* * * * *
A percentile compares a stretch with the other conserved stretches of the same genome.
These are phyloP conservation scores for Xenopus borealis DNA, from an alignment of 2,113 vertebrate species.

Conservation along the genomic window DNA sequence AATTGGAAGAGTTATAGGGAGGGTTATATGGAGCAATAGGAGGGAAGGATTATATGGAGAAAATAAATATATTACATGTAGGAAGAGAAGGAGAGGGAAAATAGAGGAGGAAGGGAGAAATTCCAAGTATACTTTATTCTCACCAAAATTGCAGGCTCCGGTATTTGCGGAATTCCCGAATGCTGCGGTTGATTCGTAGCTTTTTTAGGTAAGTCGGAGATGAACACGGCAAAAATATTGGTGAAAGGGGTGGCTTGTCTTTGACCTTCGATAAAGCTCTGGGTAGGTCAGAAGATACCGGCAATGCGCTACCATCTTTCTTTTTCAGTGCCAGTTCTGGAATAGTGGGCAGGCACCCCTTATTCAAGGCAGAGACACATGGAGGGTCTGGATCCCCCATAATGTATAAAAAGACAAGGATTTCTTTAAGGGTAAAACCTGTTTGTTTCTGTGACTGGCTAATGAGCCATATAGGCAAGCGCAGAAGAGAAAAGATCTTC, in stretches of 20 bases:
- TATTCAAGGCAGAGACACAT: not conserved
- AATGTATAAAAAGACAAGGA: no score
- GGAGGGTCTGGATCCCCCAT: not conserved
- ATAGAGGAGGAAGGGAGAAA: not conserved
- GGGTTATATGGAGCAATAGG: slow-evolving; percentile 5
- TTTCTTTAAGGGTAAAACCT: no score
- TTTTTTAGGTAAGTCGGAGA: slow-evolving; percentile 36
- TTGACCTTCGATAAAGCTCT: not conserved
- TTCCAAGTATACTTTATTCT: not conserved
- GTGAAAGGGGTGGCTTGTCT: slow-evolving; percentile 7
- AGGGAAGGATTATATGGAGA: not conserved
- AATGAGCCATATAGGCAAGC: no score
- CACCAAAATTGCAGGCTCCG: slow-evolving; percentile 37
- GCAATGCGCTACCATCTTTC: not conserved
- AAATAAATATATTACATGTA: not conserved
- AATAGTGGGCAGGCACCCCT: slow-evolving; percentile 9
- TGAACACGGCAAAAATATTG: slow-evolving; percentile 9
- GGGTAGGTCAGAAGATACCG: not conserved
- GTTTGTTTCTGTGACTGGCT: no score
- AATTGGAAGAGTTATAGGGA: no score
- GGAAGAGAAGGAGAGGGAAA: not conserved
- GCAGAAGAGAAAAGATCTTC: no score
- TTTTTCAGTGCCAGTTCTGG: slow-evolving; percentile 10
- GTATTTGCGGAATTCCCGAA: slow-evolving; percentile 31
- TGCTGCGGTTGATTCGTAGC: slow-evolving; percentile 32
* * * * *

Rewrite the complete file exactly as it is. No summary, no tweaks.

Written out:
A percentile compares a stretch with the other conserved stretches of the same genome.
These are phyloP conservation scores for Xenopus borealis DNA, from an alignment of 2,113 vertebrate species.

Conservation along the genomic window DNA sequence AATTGGAAGAGTTATAGGGAGGGTTATATGGAGCAATAGGAGGGAAGGATTATATGGAGAAAATAAATATATTACATGTAGGAAGAGAAGGAGAGGGAAAATAGAGGAGGAAGGGAGAAATTCCAAGTATACTTTATTCTCACCAAAATTGCAGGCTCCGGTATTTGCGGAATTCCCGAATGCTGCGGTTGATTCGTAGCTTTTTTAGGTAAGTCGGAGATGAACACGGCAAAAATATTGGTGAAAGGGGTGGCTTGTCTTTGACCTTCGATAAAGCTCTGGGTAGGTCAGAAGATACCGGCAATGCGCTACCATCTTTCTTTTTCAGTGCCAGTTCTGGAATAGTGGGCAGGCACCCCTTATTCAAGGCAGAGACACATGGAGGGTCTGGATCCCCCATAATGTATAAAAAGACAAGGATTTCTTTAAGGGTAAAACCTGTTTGTTTCTGTGACTGGCTAATGAGCCATATAGGCAAGCGCAGAAGAGAAAAGATCTTC, in stretches of 20 bases:
- TATTCAAGGCAGAGACACAT: not conserved
- AATGTATAAAAAGACAAGGA: no score
- GGAGGGTCTGGATCCCCCAT: not conserved
- ATAGAGGAGGAAGGGAGAAA: not conserved
- GGGTTATATGGAGCAATAGG: slow-evolving; percentile 5
- TTTCTTTAAGGGTAAAACCT: no score
- TTTTTTAGGTAAGTCGGAGA: slow-evolving; percentile 36
- TTGACCTTCGATAAAGCTCT: not conserved
- TTCCAAGTATACTTTATTCT: not conserved
- GTGAAAGGGGTGGCTTGTCT: slow-evolving; percentile 7
- AGGGAAGGATTATATGGAGA: not conserved
- AATGAGCCATATAGGCAAGC: no score
- CACCAAAATTGCAGGCTCCG: slow-evolving; percentile 37
- GCAATGCGCTACCATCTTTC: not conserved
- AAATAAATATATTACATGTA: not conserved
- AATAGTGGGCAGGCACCCCT: slow-evolving; percentile 9
- TGAACACGGCAAAAATATTG: slow-evolving; percentile 9
- GGGTAGGTCAGAAGATACCG: not conserved
- GTTTGTTTCTGTGACTGGCT: no score
- AATTGGAAGAGTTATAGGGA: no score
- GGAAGAGAAGGAGAGGGAAA: not conserved
- GCAGAAGAGAAAAGATCTTC: no score
- TTTTTCAGTGCCAGTTCTGG: slow-evolving; percentile 10
- GTATTTGCGGAATTCCCGAA: slow-evolving; percentile 31
- TGCTGCGGTTGATTCGTAGC: slow-evolving; percentile 32